Taming the Health Insurance Monster

Specific Strategies to Help the Business Lower Its Health Care Costs

It’s your largest benefits cost: Health Insurance.

BBI works in Massachusetts and New Hampshire only – which are two of the highest cost health markets in the US. The average cost is about $10,000 per employee per year. And rising.

What’s more, look at the chart below from The Henry Kaiser Family Foundation ( and the Health Research and Educational Trust ( As you can see, premiums have grown by 191% since 1999, compared to a 54% growth in workers’ earnings and 43% growth in inflation.

But employees have fared even worse than employers. Their share of the premium is up 212% during that time – and today’s deductibles and coinsurance costs are higher than those in 1999.

And smaller companies, like the ones we work with (15-150 employees) pay more than their gigantic competitors. The smaller, MA/NH company is getting attacked from all sides.

What to Do?

Just what can you do to reduce the burden? Your approach varies somewhat, depending on the number of people covered on your plan. Here’s a thumbnail sketch of what you can do based on the number of employees covered by your company plan:

Under 10 Employees:

You’re limited to off-the-shelf plans. Look to modify your:

  • Carrier options, i.e. shop the plan and move carriers when needed,
  • plan’s copays (doctor, Rx, ER),
  • deductibles (up to $3000 single, $6000 family with restrictions),
  • plan format (HMO, PPO, HSA), and
  • Network options (full network, limited network)

That’s about all you can do. You can only share so much risk, and you have very limited design options.

10-35 Employees:

You have a bit more flexibility. Not from the conventional carriers (State law limits their flexibility when the population is under 50 lives (2015) or 100 lives (2016). You can do everything the <10 group above can do, but in addition you now have the ability to share more risk with a carrier. You can access 2-3 insurers/TPAs (Third Party Administrators) from 10-25 covered employees, and about 5-6 from 25–35 employees.

If you do want to consider partial self funding (and if you don’t at least familiarize yourself with how it works, you’re making a mistake) you’re going to have to have each of your employees submit a medical questionnaire to the carrier.

That sounds like a pain in the neck, and it can be, but it has a hidden advantage: you’re very likely to know in advance how well or how poorly your experience will work out. The carrier will use the medical information to determine your rates. If there are some nasty conditions out there that you don’t know about, the carrier will let you know via your cost projections.

That’s a good thing. If you have a sick group, trust me, you’re better off in the fully insured pool. Medical underwriting lets you discover that without spending a penny.

35-100 Employees:

Your options expand dramatically. You still have all the usual carrier choices, but now you can access some serious players in the partial self funding world. And in addition to multiple carriers and TPAs, you also have access to some plan-specific strategies to lower your costs:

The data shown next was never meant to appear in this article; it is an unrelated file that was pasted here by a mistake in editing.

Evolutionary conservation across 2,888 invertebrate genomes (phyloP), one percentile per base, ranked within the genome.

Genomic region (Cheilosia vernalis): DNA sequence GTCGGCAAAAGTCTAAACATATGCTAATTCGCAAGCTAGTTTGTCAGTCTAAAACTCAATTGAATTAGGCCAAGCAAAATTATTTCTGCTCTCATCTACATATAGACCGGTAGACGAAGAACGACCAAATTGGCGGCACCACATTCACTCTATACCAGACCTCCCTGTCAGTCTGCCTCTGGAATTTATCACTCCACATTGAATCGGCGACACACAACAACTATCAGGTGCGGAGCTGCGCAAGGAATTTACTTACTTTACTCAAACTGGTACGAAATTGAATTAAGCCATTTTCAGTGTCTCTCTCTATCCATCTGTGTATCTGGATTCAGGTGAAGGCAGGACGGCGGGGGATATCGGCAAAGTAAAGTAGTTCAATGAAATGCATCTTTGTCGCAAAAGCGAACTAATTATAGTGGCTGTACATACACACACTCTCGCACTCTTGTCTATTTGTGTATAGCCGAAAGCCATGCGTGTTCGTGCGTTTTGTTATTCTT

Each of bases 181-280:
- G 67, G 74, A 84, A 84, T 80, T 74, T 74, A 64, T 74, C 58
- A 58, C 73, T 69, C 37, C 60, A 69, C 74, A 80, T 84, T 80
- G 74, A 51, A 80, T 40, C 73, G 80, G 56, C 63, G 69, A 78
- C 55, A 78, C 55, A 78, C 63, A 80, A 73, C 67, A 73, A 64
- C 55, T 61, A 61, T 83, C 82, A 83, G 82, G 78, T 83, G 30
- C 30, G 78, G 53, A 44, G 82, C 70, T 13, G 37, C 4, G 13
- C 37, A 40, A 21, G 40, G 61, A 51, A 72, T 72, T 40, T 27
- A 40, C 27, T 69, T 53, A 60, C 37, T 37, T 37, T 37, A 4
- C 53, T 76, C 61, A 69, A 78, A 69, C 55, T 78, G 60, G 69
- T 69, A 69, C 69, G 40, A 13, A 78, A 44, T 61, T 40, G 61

• Captive insurance plans – spread the risk even further.
  • “Wellness with Teeth,” a program that has been proven to be capable of cutting three-year medical cost trend in half.
  • Transparency tools. These allow you to reward your employees for making health care choices that save you money. If an employee chooses the $1,700 colonoscopy provider instead of the $2,300 provider, do you mind giving her a $100 cash reward?
  • Lower cost generics. Using the right vendor you can purchase generic drugs so that employees get a $0 copay and you get a 15-25% savings on your pharmaceutical costs.

These programs are the real secret to self funding : interceding in and helping to curb the growth of employees’ use of health care resources – one-third of which is unnecessary, harmful or both.

Over 100 Employees:

Katie, bar the door! Now you can really go after it.

Carriers have to reveal your actual claims for the prior year, even if you’re fully insured. And they have to identify any large claims (typically over $25,000 or so). So you can go into it with eyes wide open. Carriers know what’s going on, so they have the confidence to get more aggressive with their rates. And you get access to even more tools to control costs:

  • Brand name Rx savings. Similar to the generic program above, it’s possible to purchase brand name drugs in manufacturers’ original packaging at prices significantly below what you typically pay through your plans Pharmacy Benefits Manager. It’s a cutting edge program, but drug costs are so obscene that it can provide a powerful incentive to you.
  • Specialized treatment centers for serious conditions. High volume providers have the best patient outcomes – fewer infections, fewer readmissions, etc. With the program we can provide, you can get access to significant discounts from top notch specialized treatment centers nationally. Save tens of thousands on those “shock claims.”

BBI has worked with smaller self-funding employers since 1984. If you’d like a free copy of Jim Edholm’s book, “An End Run Around Obamacare – Using Self Funding to Lower the Costs of ACA Compliance” simply click here to order.

I love [BBI’s] amazing resources as well, especially their HR help service, which is complimentary to all their clients. I would recommend BBI without reservation, for any business who is looking for a highly reputable, customer-focused, and very personalized benefits broker. You won’t be disappointed with BBI.

Mary Ann Janigian, Human Resources Director
Boston, MA

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